The Geology of Crater Lake National Park, Oregon With a reconnaissance of the Cascade Range southward to Mount Shasta by Howell Williams
The Glaciation of Mount Mazama
Evidences of Early Glaciation on the Caldera Walls
There is no better place to examine the alternation of lavas with glacial moraines than in the cliffs bordering Cloudcap Bay (plates 10 and 23). A short distance south of the center of the bay, coarse bouldery till and fluvioglacial gravels underlie the lowest lava flow and probably extend beneath the level of the lake. These are the oldest visible glacial deposits on Mount Mazama. When they were laid down, the volcano cannot have been more than 9000 feet high. Probably the records of earlier glaciers lie beneath the waters of Crater Lake. The thickness of the exposed deposits varies between approximately 20 and 30 feet. Resting upon them is a flow of andesite of about the same thickness, the top of which is well polished and striated. Above this flow rests a second layer of till approximately 25 feet thick, and above this a second lava flow 10 to 15 feet in thickness (plate 10). This is succeeded by a third deposit of till, about 50 feet thick, capped in turn by a third flow up to 80 feet in thickness. The upper surface of this third lava is extremely rough and shows no trace of glacial action. But above it there lies a poorly exposed layer of coarse bouldery detritus which is more likely of glacial than of pyroclastic origin. If so, then within a vertical distance of some 250 feet from the water’s edge there are four glacial layers separated by three lava flows, vivid testimony to the advance and retreat of glaciers on the side of the young volcano.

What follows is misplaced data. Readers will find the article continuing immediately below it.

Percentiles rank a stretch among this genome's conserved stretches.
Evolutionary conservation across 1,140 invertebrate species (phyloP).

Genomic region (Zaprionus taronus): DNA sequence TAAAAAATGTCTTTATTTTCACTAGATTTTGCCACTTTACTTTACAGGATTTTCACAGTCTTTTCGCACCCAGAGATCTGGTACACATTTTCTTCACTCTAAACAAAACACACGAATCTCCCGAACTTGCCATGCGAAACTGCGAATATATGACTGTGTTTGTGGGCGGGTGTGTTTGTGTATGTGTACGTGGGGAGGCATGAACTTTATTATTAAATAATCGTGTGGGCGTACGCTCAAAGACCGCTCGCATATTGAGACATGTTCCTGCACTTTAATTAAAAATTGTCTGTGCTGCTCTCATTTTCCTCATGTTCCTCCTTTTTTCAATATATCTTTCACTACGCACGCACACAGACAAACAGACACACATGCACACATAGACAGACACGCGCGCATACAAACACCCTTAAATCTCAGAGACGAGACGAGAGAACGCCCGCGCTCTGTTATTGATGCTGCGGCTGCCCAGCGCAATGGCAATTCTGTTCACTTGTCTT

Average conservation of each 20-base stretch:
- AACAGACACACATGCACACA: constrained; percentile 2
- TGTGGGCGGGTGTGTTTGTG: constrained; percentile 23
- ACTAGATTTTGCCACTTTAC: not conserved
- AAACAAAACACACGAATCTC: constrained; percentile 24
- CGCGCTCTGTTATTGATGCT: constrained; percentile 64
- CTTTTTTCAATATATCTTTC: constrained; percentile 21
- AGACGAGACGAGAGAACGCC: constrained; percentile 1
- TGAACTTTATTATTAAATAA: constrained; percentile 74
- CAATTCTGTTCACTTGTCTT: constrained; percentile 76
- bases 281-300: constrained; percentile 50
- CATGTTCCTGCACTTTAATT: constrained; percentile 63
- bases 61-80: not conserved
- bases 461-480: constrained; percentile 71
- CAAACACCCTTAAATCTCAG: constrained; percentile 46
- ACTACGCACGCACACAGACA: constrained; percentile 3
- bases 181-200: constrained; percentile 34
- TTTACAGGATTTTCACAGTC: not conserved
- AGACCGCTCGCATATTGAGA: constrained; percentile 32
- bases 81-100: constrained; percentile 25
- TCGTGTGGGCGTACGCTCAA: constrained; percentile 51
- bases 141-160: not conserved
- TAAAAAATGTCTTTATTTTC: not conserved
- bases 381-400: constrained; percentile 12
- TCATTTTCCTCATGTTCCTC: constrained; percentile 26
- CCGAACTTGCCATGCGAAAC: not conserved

Above this alternating series of flows and tills follow ten or twelve thin sheets of andesite, on the topmost of which may be found a fifth lens of glacial material with a maximum thickness of 15 feet. This is overlain by the pink and buff pumice in which the spectacular Cottage Rock has been cut, and by the thick dacite flow from Cloudcap. On top of the latter lies a patchy deposit of bouldery till, then a layer of coarse lump pumice, and finally another till, part of the sheet which occurs almost everywhere along the caldera rim. In all, then, there are seven glacial horizons on the caldera wall at this point. None of these layers, with the exception of the highest, can be traced continuously for more than a few hundred yards. As might be expected, most of them are lenticular deposits left by narrow valley glaciers.
How quickly most of the glacial layers pinch and disappear laterally is well seen by comparing the cliff section on the north side of Cloudcap Bay with that on the south side, just described. On the north side only the topmost till and one other of the six exposed to the south can be identified with certainty, though a third layer may also be present as indicated on the panorama, plate 23. The lowest till can be traced intermittently as far as Skell Head. Occasional striae indicate the direction of ice movement to have been south 20° west, almost parallel to the shore of the lake. On the top of the small promontory north of Skell Head, 30 feet above the lake, the till rests on a striated floor of lava, the striae trending south 65° west. A quarter of a mile north of Skell Head, the till descends to the water’s edge and disappears.